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How To Improve a Bad Mood


How To Improve a Bad Mood

When is the last time that you found yourself in a bad mood? Are you noticing that your bad moods seem to be coming more and more frequently, and you’re wondering what to do about them? 

PYM knows that life is complicated, and we want to help you take control back. 

While you may not be able to stop bad moods from happening, you can help improve them (at least a little bit) so that you can get through them quicker.

Don’t Give Into Bad Cravings

The food that we choose to eat has the ability to significantly impact the mood. When you find yourself in a bad mood, it’s easy to want to turn to things like caffeine, sugar, fatty foods, or alcohol in an attempt to self soothe. While that may help temporarily, the feeling that comes along with them can make things worse. Caffeine and sugar, for instance, can increase your anxiety. Fatty foods can make your stomach hurt and make you feel sluggish and unhealthy. 

If you’re the type of person who reaches for comfort foods when you’re feeling anxious, try to change up your routines. 

Instead of sitting on the couch when you’re stressed out, downing a whole bag of chips, turn to healthier options. Drink a full glass of water to help you figure out whether you’re really hungry. Try a PYM Mood Chew

You may realize that the things that you thought were helping you were actually making it harder for you to push through those temporary moments and keeping you stuck. Don’t let your bad mood last longer than it should.

Get Out of the House

It’s no secret that exercise can help improve mood, both in the short term and in the long term. The best part is, there really doesn’t seem to be any specific exercise that you need to perform (running instead of walking, for instance) to get those benefits. 

If you’ve noticed that you’re in a bad mood, or you can feel a bad mood coming, don’t just sit there and let it hit you like a freight train. Get up, get out of the house, and do something about it.

Whether you prefer to go for a run, take a long hike, throw a ball around with your dog, or hit the gym, the magic is in the simple act of getting your body moving. That is what releases the endorphins that help make you feel better, which can last in your system for longer than your bad mood would have.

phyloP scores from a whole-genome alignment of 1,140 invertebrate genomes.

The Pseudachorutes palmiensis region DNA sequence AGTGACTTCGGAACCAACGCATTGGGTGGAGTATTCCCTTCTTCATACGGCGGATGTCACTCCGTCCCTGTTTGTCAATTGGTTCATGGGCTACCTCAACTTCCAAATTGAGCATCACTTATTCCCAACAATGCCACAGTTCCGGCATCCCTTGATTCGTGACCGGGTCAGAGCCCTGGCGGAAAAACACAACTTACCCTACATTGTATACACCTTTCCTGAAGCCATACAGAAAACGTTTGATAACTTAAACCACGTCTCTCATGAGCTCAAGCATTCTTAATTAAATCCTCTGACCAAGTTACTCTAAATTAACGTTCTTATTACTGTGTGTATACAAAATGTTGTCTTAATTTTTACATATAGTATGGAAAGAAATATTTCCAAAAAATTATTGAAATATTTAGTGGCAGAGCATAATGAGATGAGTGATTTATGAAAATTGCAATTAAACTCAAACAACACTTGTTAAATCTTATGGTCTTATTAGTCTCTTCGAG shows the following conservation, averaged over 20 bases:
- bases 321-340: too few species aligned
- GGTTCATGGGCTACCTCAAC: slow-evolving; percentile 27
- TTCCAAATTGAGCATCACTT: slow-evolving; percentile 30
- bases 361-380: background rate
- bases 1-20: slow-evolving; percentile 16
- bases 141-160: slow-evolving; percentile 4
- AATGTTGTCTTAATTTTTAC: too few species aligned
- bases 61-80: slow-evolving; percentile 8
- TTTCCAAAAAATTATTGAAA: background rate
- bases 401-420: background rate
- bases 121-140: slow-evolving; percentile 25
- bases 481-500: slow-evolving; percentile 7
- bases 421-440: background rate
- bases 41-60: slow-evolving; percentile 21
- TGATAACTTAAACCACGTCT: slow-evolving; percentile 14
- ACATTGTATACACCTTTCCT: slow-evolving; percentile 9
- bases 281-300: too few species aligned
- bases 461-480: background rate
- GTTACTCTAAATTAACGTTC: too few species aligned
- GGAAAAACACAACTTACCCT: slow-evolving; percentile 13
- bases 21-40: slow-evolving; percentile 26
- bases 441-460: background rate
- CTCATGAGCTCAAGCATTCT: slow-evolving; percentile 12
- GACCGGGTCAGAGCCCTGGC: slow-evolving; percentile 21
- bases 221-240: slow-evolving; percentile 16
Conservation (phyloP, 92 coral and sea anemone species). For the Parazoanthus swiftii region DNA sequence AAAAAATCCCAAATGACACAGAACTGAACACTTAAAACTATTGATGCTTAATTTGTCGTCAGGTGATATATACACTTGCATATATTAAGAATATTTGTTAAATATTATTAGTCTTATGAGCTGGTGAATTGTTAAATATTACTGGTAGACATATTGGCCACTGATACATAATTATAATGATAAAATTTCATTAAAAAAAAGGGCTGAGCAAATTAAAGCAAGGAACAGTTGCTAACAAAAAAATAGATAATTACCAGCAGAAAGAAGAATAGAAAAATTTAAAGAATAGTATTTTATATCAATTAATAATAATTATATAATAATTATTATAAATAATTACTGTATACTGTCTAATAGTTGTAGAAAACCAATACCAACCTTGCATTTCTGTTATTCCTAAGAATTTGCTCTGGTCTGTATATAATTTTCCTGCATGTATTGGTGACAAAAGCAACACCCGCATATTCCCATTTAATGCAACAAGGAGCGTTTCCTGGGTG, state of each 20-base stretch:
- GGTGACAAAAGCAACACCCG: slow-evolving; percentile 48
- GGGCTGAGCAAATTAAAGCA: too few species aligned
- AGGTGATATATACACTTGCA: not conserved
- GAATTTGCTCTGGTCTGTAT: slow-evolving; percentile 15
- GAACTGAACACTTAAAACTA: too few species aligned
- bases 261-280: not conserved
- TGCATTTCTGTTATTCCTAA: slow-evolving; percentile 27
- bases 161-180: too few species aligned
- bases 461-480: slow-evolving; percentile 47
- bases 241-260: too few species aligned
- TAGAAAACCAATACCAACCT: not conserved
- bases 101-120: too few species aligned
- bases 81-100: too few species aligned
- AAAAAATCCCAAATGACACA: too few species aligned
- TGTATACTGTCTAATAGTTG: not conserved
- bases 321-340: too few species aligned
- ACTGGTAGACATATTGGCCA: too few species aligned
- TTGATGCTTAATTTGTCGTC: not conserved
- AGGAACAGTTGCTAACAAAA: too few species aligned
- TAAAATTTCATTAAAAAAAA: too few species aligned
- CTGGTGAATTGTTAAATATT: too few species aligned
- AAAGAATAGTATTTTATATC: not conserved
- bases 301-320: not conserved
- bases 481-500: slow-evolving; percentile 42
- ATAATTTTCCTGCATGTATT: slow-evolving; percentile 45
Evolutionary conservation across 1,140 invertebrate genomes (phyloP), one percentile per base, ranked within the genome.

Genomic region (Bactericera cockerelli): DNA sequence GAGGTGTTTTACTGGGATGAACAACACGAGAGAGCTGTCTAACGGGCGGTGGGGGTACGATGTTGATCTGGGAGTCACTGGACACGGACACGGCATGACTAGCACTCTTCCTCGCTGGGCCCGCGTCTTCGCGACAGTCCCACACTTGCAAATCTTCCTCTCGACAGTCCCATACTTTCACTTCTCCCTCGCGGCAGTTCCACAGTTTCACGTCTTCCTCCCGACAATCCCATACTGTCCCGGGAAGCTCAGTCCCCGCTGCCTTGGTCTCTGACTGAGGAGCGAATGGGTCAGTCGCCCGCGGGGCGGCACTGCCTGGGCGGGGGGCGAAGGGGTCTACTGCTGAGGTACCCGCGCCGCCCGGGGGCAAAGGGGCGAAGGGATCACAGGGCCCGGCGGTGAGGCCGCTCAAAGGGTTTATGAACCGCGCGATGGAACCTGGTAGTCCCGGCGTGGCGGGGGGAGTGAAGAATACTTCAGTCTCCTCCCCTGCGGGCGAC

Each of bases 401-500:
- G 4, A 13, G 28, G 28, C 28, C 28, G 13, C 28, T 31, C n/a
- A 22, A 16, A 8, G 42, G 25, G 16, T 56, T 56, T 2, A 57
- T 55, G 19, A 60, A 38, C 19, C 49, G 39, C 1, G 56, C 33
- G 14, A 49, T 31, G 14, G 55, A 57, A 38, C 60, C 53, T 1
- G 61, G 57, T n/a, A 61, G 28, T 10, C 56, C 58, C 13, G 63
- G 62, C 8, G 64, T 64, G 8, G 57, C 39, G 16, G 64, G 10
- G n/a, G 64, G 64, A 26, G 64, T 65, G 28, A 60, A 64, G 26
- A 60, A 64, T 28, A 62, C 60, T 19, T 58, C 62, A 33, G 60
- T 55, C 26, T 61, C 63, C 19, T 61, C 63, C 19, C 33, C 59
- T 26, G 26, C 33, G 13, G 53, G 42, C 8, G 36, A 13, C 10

The fresh air and change of scenery can help you to refocus, and you may even be able to see things from a different perspective.

Evaluate What’s Causing Your Bad Mood

While bad moods can happen outside of any external stimulus, they are often the result of something that has happened (or something you may be worried about happening in the future). 

To help you improve your own bad mood, try to take a realistic look at what may be causing it. Are you feeling anxious about your job? Do you feel uncomfortable about your weight? Did you get into a fight with your partner? 

Identifying the real source of your mood can help you figure out how you can rectify it and help reduce the likelihood that it will continue to drag you down in the future.

Keeping a journal or log of your moods, if you’re noticing that you’re having more bad moods than normal. While you might not be immediately aware of what’s bothering you, over time, patterns may emerge.

Turn in Early

There are times that your bad mood just seems to stick around, regardless of what you do to get rid of it. Instead of staying up and feeling bad about yourself, sometimes it’s better to just head to bed early so that you can start fresh the next day. 

Your bad mood may also have been caused by a lack of sleep, so pay attention to how much sleep you’re getting and what the quality is. If you find that you’re regularly lacking sleep, and that you’re dealing with more and more bad moods, the answer may be right in front of you. Your sleep/wake cycles can directly affect your mood and mental health, and any time that your circadian rhythm is messed up you’re far more likely to experience anxiety or depression. 

You may find that just laying in the dark, maybe spending some time meditating or practicing mindfulness, is enough to help drag you up and out of your bad mood. At the very least, you won’t say or do anything to the people around you that you’ll later regret. Don’t let your bad mood become other people’s problem.

Vent If You Need To

It’s normal to feel like you don’t want to make your bad mood anyone else’s problem, but that’s what your close, trusted circle is for. While venting to just anyone that happens to be around doesn’t make anyone feel better, having a person (or people) that you know you can always go to can be hugely important to your mental health in general. 

It can help to lead with what you need from them. Sometimes it's helpful to vent and just have someone listen to you, while other times you may be looking for ideas to help whatever may have caused your bad mood. 

If you’re clear about what you need, and your supportive friend or family member is one who you can count on, working through your issues with them can leave you in a much better mood. 

In Summary

Bad moods happen to the best of us. While they will always be part of life, learning more about what you can do to improve your mood when they hit is essential. Don’t let your mood control your life. 

Take your power back with PYM and the knowledge of how much control and say you really have over your life. 


Gut feelings: How food affects your mood | Harvard Health

More evidence that exercise can boost mood | Harvard Health

Why your sleep and wake cycles affect your mood | Harvard Health